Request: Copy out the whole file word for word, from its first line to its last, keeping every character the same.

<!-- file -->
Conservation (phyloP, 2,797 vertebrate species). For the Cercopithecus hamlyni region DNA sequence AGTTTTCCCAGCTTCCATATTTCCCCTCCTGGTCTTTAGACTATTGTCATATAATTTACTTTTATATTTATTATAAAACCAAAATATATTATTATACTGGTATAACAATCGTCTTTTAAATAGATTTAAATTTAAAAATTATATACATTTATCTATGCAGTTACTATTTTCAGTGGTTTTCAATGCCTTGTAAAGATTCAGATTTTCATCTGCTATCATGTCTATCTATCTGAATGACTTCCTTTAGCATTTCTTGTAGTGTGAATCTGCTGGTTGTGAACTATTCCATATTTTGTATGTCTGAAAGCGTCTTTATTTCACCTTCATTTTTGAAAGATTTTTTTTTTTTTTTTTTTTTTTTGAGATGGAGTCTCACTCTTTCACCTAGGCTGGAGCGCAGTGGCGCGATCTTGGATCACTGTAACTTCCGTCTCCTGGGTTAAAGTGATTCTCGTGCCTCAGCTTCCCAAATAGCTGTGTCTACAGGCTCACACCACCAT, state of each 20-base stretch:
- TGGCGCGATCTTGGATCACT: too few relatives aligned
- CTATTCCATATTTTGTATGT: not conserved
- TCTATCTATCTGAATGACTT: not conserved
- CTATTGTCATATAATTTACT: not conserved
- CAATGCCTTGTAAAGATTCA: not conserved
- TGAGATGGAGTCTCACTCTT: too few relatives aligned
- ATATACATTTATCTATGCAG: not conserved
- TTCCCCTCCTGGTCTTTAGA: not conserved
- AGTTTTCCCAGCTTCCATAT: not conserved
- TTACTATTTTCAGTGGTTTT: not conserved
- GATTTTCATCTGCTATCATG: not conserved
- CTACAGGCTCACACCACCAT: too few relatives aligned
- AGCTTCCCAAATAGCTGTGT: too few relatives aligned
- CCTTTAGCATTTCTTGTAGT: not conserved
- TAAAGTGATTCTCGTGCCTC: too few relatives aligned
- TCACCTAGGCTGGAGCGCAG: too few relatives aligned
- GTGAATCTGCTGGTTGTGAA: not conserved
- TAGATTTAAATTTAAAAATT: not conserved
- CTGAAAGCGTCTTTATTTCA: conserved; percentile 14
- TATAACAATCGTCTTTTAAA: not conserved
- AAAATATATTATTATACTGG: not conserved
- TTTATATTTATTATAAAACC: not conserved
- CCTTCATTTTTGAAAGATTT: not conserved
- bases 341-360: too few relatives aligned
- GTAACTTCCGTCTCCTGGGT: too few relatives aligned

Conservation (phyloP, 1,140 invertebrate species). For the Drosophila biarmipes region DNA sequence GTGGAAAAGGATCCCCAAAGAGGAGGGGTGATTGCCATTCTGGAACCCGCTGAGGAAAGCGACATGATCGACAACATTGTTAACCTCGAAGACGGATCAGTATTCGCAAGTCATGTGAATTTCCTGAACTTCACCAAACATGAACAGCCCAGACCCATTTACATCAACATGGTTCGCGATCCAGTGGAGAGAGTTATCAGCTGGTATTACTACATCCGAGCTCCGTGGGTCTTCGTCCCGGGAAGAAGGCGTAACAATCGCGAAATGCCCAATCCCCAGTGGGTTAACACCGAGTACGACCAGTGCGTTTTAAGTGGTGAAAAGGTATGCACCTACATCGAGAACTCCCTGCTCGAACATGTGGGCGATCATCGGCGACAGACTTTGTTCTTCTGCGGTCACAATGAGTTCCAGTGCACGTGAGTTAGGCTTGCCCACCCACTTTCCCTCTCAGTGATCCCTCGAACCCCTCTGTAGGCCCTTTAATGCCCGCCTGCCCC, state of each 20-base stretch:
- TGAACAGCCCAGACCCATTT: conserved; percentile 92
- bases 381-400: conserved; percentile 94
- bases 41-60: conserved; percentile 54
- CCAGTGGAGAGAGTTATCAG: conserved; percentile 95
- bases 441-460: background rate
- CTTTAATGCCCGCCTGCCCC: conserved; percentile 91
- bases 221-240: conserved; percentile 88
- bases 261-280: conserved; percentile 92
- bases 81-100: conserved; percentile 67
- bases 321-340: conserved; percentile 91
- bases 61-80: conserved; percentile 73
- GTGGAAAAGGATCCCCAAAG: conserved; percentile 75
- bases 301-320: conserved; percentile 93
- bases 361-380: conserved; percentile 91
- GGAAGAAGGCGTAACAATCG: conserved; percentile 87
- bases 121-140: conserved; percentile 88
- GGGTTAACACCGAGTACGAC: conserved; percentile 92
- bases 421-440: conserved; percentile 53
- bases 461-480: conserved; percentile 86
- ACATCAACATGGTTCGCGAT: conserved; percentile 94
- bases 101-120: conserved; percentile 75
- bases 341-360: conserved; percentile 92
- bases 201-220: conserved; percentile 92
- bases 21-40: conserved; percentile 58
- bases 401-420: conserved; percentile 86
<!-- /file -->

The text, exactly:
Conservation (phyloP, 2,797 vertebrate species). For the Cercopithecus hamlyni region DNA sequence AGTTTTCCCAGCTTCCATATTTCCCCTCCTGGTCTTTAGACTATTGTCATATAATTTACTTTTATATTTATTATAAAACCAAAATATATTATTATACTGGTATAACAATCGTCTTTTAAATAGATTTAAATTTAAAAATTATATACATTTATCTATGCAGTTACTATTTTCAGTGGTTTTCAATGCCTTGTAAAGATTCAGATTTTCATCTGCTATCATGTCTATCTATCTGAATGACTTCCTTTAGCATTTCTTGTAGTGTGAATCTGCTGGTTGTGAACTATTCCATATTTTGTATGTCTGAAAGCGTCTTTATTTCACCTTCATTTTTGAAAGATTTTTTTTTTTTTTTTTTTTTTTTGAGATGGAGTCTCACTCTTTCACCTAGGCTGGAGCGCAGTGGCGCGATCTTGGATCACTGTAACTTCCGTCTCCTGGGTTAAAGTGATTCTCGTGCCTCAGCTTCCCAAATAGCTGTGTCTACAGGCTCACACCACCAT, state of each 20-base stretch:
- TGGCGCGATCTTGGATCACT: too few relatives aligned
- CTATTCCATATTTTGTATGT: not conserved
- TCTATCTATCTGAATGACTT: not conserved
- CTATTGTCATATAATTTACT: not conserved
- CAATGCCTTGTAAAGATTCA: not conserved
- TGAGATGGAGTCTCACTCTT: too few relatives aligned
- ATATACATTTATCTATGCAG: not conserved
- TTCCCCTCCTGGTCTTTAGA: not conserved
- AGTTTTCCCAGCTTCCATAT: not conserved
- TTACTATTTTCAGTGGTTTT: not conserved
- GATTTTCATCTGCTATCATG: not conserved
- CTACAGGCTCACACCACCAT: too few relatives aligned
- AGCTTCCCAAATAGCTGTGT: too few relatives aligned
- CCTTTAGCATTTCTTGTAGT: not conserved
- TAAAGTGATTCTCGTGCCTC: too few relatives aligned
- TCACCTAGGCTGGAGCGCAG: too few relatives aligned
- GTGAATCTGCTGGTTGTGAA: not conserved
- TAGATTTAAATTTAAAAATT: not conserved
- CTGAAAGCGTCTTTATTTCA: conserved; percentile 14
- TATAACAATCGTCTTTTAAA: not conserved
- AAAATATATTATTATACTGG: not conserved
- TTTATATTTATTATAAAACC: not conserved
- CCTTCATTTTTGAAAGATTT: not conserved
- bases 341-360: too few relatives aligned
- GTAACTTCCGTCTCCTGGGT: too few relatives aligned

Conservation (phyloP, 1,140 invertebrate species). For the Drosophila biarmipes region DNA sequence GTGGAAAAGGATCCCCAAAGAGGAGGGGTGATTGCCATTCTGGAACCCGCTGAGGAAAGCGACATGATCGACAACATTGTTAACCTCGAAGACGGATCAGTATTCGCAAGTCATGTGAATTTCCTGAACTTCACCAAACATGAACAGCCCAGACCCATTTACATCAACATGGTTCGCGATCCAGTGGAGAGAGTTATCAGCTGGTATTACTACATCCGAGCTCCGTGGGTCTTCGTCCCGGGAAGAAGGCGTAACAATCGCGAAATGCCCAATCCCCAGTGGGTTAACACCGAGTACGACCAGTGCGTTTTAAGTGGTGAAAAGGTATGCACCTACATCGAGAACTCCCTGCTCGAACATGTGGGCGATCATCGGCGACAGACTTTGTTCTTCTGCGGTCACAATGAGTTCCAGTGCACGTGAGTTAGGCTTGCCCACCCACTTTCCCTCTCAGTGATCCCTCGAACCCCTCTGTAGGCCCTTTAATGCCCGCCTGCCCC, state of each 20-base stretch:
- TGAACAGCCCAGACCCATTT: conserved; percentile 92
- bases 381-400: conserved; percentile 94
- bases 41-60: conserved; percentile 54
- CCAGTGGAGAGAGTTATCAG: conserved; percentile 95
- bases 441-460: background rate
- CTTTAATGCCCGCCTGCCCC: conserved; percentile 91
- bases 221-240: conserved; percentile 88
- bases 261-280: conserved; percentile 92
- bases 81-100: conserved; percentile 67
- bases 321-340: conserved; percentile 91
- bases 61-80: conserved; percentile 73
- GTGGAAAAGGATCCCCAAAG: conserved; percentile 75
- bases 301-320: conserved; percentile 93
- bases 361-380: conserved; percentile 91
- GGAAGAAGGCGTAACAATCG: conserved; percentile 87
- bases 121-140: conserved; percentile 88
- GGGTTAACACCGAGTACGAC: conserved; percentile 92
- bases 421-440: conserved; percentile 53
- bases 461-480: conserved; percentile 86
- ACATCAACATGGTTCGCGAT: conserved; percentile 94
- bases 101-120: conserved; percentile 75
- bases 341-360: conserved; percentile 92
- bases 201-220: conserved; percentile 92
- bases 21-40: conserved; percentile 58
- bases 401-420: conserved; percentile 86